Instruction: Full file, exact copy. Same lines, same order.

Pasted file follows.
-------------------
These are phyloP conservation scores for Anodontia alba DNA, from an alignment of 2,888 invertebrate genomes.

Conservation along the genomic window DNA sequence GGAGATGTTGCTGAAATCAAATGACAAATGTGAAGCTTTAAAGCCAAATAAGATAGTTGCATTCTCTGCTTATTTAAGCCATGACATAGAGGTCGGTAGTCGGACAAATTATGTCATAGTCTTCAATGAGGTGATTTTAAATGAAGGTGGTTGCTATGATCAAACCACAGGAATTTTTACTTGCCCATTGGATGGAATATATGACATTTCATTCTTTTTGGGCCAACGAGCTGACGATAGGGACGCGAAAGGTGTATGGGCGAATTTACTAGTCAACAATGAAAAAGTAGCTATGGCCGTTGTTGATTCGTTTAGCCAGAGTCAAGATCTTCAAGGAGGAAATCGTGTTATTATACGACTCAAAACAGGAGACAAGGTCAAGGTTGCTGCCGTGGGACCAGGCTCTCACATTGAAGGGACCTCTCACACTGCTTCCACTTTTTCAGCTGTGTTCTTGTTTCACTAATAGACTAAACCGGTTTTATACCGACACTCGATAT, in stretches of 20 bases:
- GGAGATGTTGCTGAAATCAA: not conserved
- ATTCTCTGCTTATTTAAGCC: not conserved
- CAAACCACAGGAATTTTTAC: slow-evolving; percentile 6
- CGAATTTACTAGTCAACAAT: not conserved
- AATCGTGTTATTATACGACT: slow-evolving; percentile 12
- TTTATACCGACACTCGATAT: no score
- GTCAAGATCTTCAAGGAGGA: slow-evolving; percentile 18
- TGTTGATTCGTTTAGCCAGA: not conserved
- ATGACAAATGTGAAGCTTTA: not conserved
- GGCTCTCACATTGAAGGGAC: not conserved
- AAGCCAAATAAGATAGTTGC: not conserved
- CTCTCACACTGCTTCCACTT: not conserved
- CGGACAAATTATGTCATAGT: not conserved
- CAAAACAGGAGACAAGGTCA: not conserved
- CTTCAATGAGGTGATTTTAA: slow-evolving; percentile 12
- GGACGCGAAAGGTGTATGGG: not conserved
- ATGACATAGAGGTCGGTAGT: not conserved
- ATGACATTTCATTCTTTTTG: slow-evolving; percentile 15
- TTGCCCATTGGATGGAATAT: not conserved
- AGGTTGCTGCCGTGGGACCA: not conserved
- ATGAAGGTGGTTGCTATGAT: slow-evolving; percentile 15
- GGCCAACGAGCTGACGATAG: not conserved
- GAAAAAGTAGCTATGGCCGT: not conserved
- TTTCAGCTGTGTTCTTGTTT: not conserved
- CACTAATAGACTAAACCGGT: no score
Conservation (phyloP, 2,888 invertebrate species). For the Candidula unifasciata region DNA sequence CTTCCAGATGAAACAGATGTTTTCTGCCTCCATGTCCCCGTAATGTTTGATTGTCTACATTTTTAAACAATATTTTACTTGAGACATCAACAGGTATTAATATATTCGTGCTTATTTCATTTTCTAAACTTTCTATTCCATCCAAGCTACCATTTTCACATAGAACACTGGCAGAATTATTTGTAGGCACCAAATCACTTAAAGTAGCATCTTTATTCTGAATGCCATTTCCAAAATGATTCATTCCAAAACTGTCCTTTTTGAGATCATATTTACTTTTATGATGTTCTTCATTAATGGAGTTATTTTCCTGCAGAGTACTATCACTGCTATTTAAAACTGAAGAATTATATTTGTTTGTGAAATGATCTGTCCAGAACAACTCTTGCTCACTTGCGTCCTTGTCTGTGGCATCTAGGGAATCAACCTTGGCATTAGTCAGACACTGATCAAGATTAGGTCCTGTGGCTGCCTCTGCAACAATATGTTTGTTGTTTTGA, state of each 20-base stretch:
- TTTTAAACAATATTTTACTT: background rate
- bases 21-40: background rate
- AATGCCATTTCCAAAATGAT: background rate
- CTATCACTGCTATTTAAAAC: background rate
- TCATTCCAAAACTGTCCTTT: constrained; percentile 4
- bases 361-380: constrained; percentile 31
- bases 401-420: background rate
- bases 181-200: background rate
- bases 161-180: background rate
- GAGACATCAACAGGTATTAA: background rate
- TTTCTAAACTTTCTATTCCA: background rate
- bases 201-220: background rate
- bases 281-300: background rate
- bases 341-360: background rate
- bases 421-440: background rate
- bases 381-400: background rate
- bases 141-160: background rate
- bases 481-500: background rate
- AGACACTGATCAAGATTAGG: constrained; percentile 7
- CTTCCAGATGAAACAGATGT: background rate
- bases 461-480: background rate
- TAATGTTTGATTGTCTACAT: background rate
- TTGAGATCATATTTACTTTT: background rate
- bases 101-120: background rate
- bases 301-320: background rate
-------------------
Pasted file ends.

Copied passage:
These are phyloP conservation scores for Anodontia alba DNA, from an alignment of 2,888 invertebrate genomes.

Conservation along the genomic window DNA sequence GGAGATGTTGCTGAAATCAAATGACAAATGTGAAGCTTTAAAGCCAAATAAGATAGTTGCATTCTCTGCTTATTTAAGCCATGACATAGAGGTCGGTAGTCGGACAAATTATGTCATAGTCTTCAATGAGGTGATTTTAAATGAAGGTGGTTGCTATGATCAAACCACAGGAATTTTTACTTGCCCATTGGATGGAATATATGACATTTCATTCTTTTTGGGCCAACGAGCTGACGATAGGGACGCGAAAGGTGTATGGGCGAATTTACTAGTCAACAATGAAAAAGTAGCTATGGCCGTTGTTGATTCGTTTAGCCAGAGTCAAGATCTTCAAGGAGGAAATCGTGTTATTATACGACTCAAAACAGGAGACAAGGTCAAGGTTGCTGCCGTGGGACCAGGCTCTCACATTGAAGGGACCTCTCACACTGCTTCCACTTTTTCAGCTGTGTTCTTGTTTCACTAATAGACTAAACCGGTTTTATACCGACACTCGATAT, in stretches of 20 bases:
- GGAGATGTTGCTGAAATCAA: not conserved
- ATTCTCTGCTTATTTAAGCC: not conserved
- CAAACCACAGGAATTTTTAC: slow-evolving; percentile 6
- CGAATTTACTAGTCAACAAT: not conserved
- AATCGTGTTATTATACGACT: slow-evolving; percentile 12
- TTTATACCGACACTCGATAT: no score
- GTCAAGATCTTCAAGGAGGA: slow-evolving; percentile 18
- TGTTGATTCGTTTAGCCAGA: not conserved
- ATGACAAATGTGAAGCTTTA: not conserved
- GGCTCTCACATTGAAGGGAC: not conserved
- AAGCCAAATAAGATAGTTGC: not conserved
- CTCTCACACTGCTTCCACTT: not conserved
- CGGACAAATTATGTCATAGT: not conserved
- CAAAACAGGAGACAAGGTCA: not conserved
- CTTCAATGAGGTGATTTTAA: slow-evolving; percentile 12
- GGACGCGAAAGGTGTATGGG: not conserved
- ATGACATAGAGGTCGGTAGT: not conserved
- ATGACATTTCATTCTTTTTG: slow-evolving; percentile 15
- TTGCCCATTGGATGGAATAT: not conserved
- AGGTTGCTGCCGTGGGACCA: not conserved
- ATGAAGGTGGTTGCTATGAT: slow-evolving; percentile 15
- GGCCAACGAGCTGACGATAG: not conserved
- GAAAAAGTAGCTATGGCCGT: not conserved
- TTTCAGCTGTGTTCTTGTTT: not conserved
- CACTAATAGACTAAACCGGT: no score
Conservation (phyloP, 2,888 invertebrate species). For the Candidula unifasciata region DNA sequence CTTCCAGATGAAACAGATGTTTTCTGCCTCCATGTCCCCGTAATGTTTGATTGTCTACATTTTTAAACAATATTTTACTTGAGACATCAACAGGTATTAATATATTCGTGCTTATTTCATTTTCTAAACTTTCTATTCCATCCAAGCTACCATTTTCACATAGAACACTGGCAGAATTATTTGTAGGCACCAAATCACTTAAAGTAGCATCTTTATTCTGAATGCCATTTCCAAAATGATTCATTCCAAAACTGTCCTTTTTGAGATCATATTTACTTTTATGATGTTCTTCATTAATGGAGTTATTTTCCTGCAGAGTACTATCACTGCTATTTAAAACTGAAGAATTATATTTGTTTGTGAAATGATCTGTCCAGAACAACTCTTGCTCACTTGCGTCCTTGTCTGTGGCATCTAGGGAATCAACCTTGGCATTAGTCAGACACTGATCAAGATTAGGTCCTGTGGCTGCCTCTGCAACAATATGTTTGTTGTTTTGA, state of each 20-base stretch:
- TTTTAAACAATATTTTACTT: background rate
- bases 21-40: background rate
- AATGCCATTTCCAAAATGAT: background rate
- CTATCACTGCTATTTAAAAC: background rate
- TCATTCCAAAACTGTCCTTT: constrained; percentile 4
- bases 361-380: constrained; percentile 31
- bases 401-420: background rate
- bases 181-200: background rate
- bases 161-180: background rate
- GAGACATCAACAGGTATTAA: background rate
- TTTCTAAACTTTCTATTCCA: background rate
- bases 201-220: background rate
- bases 281-300: background rate
- bases 341-360: background rate
- bases 421-440: background rate
- bases 381-400: background rate
- bases 141-160: background rate
- bases 481-500: background rate
- AGACACTGATCAAGATTAGG: constrained; percentile 7
- CTTCCAGATGAAACAGATGT: background rate
- bases 461-480: background rate
- TAATGTTTGATTGTCTACAT: background rate
- TTGAGATCATATTTACTTTT: background rate
- bases 101-120: background rate
- bases 301-320: background rate